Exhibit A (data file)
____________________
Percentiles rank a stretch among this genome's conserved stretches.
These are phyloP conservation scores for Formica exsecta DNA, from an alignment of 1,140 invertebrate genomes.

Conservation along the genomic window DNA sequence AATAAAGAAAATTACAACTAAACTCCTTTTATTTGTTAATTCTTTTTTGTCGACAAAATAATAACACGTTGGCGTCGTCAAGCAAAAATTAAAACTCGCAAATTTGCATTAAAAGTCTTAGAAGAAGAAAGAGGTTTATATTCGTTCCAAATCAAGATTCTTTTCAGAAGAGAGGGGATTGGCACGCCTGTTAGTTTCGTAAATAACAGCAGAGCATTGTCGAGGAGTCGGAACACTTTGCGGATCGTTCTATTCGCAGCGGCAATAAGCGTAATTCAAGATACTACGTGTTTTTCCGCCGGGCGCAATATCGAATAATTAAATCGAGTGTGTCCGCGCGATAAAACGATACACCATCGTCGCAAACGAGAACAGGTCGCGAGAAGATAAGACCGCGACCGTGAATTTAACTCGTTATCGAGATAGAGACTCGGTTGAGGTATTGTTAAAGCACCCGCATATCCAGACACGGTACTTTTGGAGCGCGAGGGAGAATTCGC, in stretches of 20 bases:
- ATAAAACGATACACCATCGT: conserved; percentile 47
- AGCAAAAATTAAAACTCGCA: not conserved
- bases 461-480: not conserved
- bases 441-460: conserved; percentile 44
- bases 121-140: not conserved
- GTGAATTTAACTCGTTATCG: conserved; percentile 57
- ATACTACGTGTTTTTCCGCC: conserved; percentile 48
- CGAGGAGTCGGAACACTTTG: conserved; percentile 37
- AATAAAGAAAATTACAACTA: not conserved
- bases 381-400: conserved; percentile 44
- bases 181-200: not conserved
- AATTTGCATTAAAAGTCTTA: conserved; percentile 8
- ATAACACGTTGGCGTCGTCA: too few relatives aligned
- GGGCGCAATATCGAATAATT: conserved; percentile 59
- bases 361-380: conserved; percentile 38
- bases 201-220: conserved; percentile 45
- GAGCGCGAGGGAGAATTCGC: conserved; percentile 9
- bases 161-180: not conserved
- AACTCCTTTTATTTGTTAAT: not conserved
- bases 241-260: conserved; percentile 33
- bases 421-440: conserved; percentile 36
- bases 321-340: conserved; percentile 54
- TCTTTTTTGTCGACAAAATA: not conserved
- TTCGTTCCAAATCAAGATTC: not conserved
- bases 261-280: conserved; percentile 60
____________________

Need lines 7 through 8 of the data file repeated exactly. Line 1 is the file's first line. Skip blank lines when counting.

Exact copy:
- bases 441-460: conserved; percentile 44
- bases 121-140: not conserved